Greatest mechanical calculating devices of all time

Mechanical calculators are fascinating. They represent the early ingenuity and groundbreaking prowess that paved the way for modern computing. While the iPhone or Android device you are likely reading this on is exponentially more powerful and useful, these devices are where it all began! Mechanical calculators demonstrate the incredible progression of technological innovation and highlight the human drive to solve problems and improve efficiency in mathematical computations.

The Pascaline (1642)

3D illustration of a Mechanical Calculating Device, designed and created by the famous French Mathematician and Inventor Blaise Pascal in the mid XVII Century, named Pascaline in honor of its creator. (Image: J J Osuna Caballero/

Blaise Pascal is renowned for inventing one of the first mechanical calculators: the Pascaline. Capable of performing addition and subtraction directly, this box was designed to assist Pascal's father, a tax collector. Its cogs, wheels, and robust carry mechanism for digit rollovers made it very reliable.

Leibniz Stepped Reckoner (1672)

Image: Hermann Julius Meyer, ed. (1893-1897) Meyers Konversationslexicon, 5th Ed., Bibliographischen Institut, Leipzig, Germany.

Less reliable than Pascal's design, Gottfried Wilhelm Leibniz developed "the Stepped Reckoner." The use of a stepped drum produced a device capable of performing addition, subtraction, multiplication, and division, which was a significant leap in functionality.

Arithmometer (1820)

Image: Ezrdr/Wikipedia

Invented by Charles Xavier Thomas de Colmar, the Arithmometer was the first commercially successful mechanical calculator. It could perform all four basic arithmetic operations and was robust enough for daily office use. This machine remained in production for over 40 years, highlighting its practicality and reliability in an office.

Difference Engine (1837)

London, United Kingdom, June 2018. Babbage's machine is the progenitor of modern computers. It is a mechanical analogic computer, conserved at the London Science Museum. (Image: Massimo Parisi/

Designed by Charles Babbage, the Difference Engine was intended to automate the production of mathematical tables. Although Babbage never completed it due to the technical limitations of his time, the Difference Engine was a marvel of mechanical engineering and laid the groundwork for future developments in computing. In the 1980s, a working version of Babbage's Engine No. 2 was built.

Comptometer (1887)

Image: Ezrdr/Wikipedia

The Comptometer was the first successful key-driven mechanical calculator. Designed by Dorr E. Felt, it allowed for faster calculations through key presses and a crank handle. This innovation made it a staple in offices for decades. Manufactured without interruption from 1887 to the mid-1970s, the Comptometer-style keyboard was a wonder to see used by a proficient operator.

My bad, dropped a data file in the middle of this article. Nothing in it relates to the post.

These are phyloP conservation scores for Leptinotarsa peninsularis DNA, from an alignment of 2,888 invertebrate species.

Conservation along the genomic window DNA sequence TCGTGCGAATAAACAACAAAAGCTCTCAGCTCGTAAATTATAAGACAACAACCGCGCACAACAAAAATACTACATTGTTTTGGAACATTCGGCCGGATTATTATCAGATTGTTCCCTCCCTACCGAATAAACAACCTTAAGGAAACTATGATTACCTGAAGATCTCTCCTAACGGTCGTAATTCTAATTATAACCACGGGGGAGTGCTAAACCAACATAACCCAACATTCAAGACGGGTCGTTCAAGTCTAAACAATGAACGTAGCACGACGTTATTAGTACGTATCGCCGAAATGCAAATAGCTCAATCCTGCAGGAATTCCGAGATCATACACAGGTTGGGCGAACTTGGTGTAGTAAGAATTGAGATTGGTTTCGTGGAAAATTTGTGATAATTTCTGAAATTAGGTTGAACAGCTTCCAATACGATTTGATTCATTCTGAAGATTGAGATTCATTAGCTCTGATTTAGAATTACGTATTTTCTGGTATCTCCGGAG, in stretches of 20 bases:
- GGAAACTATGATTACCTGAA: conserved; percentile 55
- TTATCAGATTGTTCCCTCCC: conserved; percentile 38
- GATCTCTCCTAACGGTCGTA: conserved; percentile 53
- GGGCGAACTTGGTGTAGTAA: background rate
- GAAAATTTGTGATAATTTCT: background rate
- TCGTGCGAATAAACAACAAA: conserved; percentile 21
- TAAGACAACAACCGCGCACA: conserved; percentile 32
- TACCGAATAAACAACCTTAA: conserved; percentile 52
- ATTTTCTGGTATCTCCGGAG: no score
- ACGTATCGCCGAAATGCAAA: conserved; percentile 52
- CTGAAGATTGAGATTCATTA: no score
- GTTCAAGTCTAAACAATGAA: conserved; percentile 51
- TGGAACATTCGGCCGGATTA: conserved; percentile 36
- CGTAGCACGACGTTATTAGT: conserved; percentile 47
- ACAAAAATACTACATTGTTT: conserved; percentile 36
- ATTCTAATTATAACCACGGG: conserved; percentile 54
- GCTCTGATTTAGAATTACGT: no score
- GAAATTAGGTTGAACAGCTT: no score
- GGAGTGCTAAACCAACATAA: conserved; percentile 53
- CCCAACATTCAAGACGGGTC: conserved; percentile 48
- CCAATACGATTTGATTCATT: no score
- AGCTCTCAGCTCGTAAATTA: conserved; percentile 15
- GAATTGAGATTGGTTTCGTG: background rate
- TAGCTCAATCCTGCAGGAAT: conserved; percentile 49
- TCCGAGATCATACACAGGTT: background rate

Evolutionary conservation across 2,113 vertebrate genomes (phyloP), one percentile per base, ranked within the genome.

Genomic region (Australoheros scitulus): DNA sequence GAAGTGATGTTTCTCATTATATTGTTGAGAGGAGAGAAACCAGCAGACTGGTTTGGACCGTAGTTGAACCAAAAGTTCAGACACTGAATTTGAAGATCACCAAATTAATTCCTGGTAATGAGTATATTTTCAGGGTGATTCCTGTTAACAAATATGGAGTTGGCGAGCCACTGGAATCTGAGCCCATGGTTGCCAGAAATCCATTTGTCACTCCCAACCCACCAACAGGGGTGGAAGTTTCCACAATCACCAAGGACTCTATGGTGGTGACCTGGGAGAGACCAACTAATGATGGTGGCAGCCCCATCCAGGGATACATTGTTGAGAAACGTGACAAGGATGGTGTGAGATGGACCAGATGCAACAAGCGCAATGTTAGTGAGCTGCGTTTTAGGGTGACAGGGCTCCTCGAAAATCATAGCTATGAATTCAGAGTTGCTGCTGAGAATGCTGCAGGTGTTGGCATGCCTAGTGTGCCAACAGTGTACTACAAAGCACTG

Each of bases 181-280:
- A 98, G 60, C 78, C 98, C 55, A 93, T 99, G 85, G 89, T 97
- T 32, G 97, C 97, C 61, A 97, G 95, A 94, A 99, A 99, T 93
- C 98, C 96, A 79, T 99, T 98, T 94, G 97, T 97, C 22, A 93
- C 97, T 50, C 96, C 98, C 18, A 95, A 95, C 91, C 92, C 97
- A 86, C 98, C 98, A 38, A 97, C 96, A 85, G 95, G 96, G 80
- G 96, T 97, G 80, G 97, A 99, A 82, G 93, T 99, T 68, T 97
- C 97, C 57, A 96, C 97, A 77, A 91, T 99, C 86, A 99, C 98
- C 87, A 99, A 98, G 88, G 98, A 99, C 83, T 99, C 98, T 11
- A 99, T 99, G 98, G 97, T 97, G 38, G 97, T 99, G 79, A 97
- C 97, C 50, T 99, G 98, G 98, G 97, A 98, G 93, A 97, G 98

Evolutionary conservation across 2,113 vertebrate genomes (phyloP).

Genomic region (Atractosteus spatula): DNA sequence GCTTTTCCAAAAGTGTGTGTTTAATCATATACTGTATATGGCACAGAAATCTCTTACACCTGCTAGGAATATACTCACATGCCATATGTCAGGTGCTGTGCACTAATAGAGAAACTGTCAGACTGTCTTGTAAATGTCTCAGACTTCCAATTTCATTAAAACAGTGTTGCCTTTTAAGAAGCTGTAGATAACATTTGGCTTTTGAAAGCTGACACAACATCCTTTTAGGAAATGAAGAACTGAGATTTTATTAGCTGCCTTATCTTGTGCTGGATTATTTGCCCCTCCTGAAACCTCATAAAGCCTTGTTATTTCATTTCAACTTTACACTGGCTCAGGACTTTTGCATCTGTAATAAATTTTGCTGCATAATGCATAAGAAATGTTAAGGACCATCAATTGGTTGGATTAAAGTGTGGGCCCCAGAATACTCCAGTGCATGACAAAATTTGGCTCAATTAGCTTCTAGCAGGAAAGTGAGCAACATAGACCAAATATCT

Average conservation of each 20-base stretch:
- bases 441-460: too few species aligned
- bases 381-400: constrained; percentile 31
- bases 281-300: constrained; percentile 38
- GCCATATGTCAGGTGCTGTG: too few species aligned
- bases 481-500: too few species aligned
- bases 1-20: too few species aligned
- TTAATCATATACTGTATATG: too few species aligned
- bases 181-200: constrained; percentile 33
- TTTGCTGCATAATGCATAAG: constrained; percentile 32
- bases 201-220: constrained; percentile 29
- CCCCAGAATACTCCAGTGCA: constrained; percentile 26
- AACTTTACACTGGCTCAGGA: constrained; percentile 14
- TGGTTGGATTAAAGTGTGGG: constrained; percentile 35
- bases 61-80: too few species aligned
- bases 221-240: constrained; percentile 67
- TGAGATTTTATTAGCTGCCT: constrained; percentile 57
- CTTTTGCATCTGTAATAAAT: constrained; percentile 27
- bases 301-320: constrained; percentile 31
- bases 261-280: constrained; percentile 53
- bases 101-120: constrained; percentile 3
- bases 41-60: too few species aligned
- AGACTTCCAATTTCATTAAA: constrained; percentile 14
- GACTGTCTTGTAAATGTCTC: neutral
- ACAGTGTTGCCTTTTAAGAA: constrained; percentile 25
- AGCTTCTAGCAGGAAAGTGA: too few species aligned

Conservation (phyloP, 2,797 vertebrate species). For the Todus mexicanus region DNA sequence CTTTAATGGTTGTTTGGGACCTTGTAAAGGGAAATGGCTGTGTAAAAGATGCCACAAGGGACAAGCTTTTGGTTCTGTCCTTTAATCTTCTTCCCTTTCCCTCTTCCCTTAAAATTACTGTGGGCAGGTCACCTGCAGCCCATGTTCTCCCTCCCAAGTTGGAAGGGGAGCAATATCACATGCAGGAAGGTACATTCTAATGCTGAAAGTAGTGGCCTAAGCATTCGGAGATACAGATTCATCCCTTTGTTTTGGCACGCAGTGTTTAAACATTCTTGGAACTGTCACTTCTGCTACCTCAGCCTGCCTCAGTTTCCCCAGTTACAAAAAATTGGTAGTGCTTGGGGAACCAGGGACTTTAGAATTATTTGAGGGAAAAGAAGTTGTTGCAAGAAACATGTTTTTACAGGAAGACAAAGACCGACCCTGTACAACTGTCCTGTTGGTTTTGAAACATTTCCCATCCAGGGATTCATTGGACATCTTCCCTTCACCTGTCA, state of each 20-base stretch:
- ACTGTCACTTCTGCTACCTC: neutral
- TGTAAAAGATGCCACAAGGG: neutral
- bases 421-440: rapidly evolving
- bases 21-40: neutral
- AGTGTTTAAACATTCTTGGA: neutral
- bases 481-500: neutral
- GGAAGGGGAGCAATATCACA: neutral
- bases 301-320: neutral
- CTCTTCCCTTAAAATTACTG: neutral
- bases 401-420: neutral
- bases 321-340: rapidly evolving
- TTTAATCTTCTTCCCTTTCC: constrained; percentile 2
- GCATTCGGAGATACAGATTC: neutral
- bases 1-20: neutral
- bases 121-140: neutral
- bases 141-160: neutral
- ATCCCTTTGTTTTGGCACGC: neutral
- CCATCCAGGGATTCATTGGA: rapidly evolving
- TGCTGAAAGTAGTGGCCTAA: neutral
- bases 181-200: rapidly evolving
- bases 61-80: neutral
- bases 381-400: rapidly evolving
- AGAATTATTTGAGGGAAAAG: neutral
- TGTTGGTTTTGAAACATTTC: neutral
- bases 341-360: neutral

Millionaire Calculator (1893)

Image: Ezrdr/wikipedia

Otto Steiger's Millionaire Calculator was the first mechanical calculator capable of direct multiplication. This machine significantly reduced the time required for complex calculations and was widely used in scientific and engineering applications. It was patented in 1892 and in production until 1935.

Designed by Otto Steiger, a Swiss engineer, the moving carriage of the Millionaire has a 20 decimal digit accumulator that shows the product after multiplication and into which dividend is entered prior to division. The 10-digit multiplicand or divisor is entered on the sliders (or keyboard, on later models) above the carriage, while successive digits of the multiplier or quotient are entered with a push-button lever on the upper left. A large control knob on the upper right can be set to add, multiply, divide or subtract positions.[7]


Curta Calculator (1948)

Curta Type 2 Mechanical Calculator (Image: MarcoPhotoGarcia/

Designed by Curt Herzstark, the Curta was a compact, hand-cranked mechanical calculator capable of performing addition, subtraction, multiplication, and division. Known for its precision and portability, it became highly valued by engineers and rally drivers until electronic calculators took over. The majority of the design work on the Curta calculator was performed by Herzstark while he was captive in the Nazi concentration camp Buchenwald.

Herzstark, the son of a Catholic mother and Jewish father, was taken into custody in 1943 and eventually sent to Buchenwald concentration camp, where he was encouraged to continue his earlier research:

While I was imprisoned inside Buchenwald I had, after a few days, told the [people] in the work production scheduling department of my ideas. The head of the department, Mr. Munich said, 'See, Herzstark, I understand you've been working on a new thing, a small calculating machine. Do you know, I can give you a tip. We will allow you to make and draw everything. If it is really worth something, then we will give it to the Führer as a present after we win the war. Then, surely, you will be made an Aryan.' For me, that was the first time I thought to myself, my God, if you do this, you can extend your life. And then and there I started to draw the CURTA, the way I had imagined it.

— Curt Herzstark, Oral history interview with Curt Herzstark (1987), pp. 36-37[6]

In the camp, Herzstark was able to develop working drawings for a manufacturable device. Buchenwald was liberated by U.S. troops on 11 April 1945, and by November Herzstark had located a factory in Sommertal, near Weimar, whose machinists were skilled enough to produce three working prototypes.[6]


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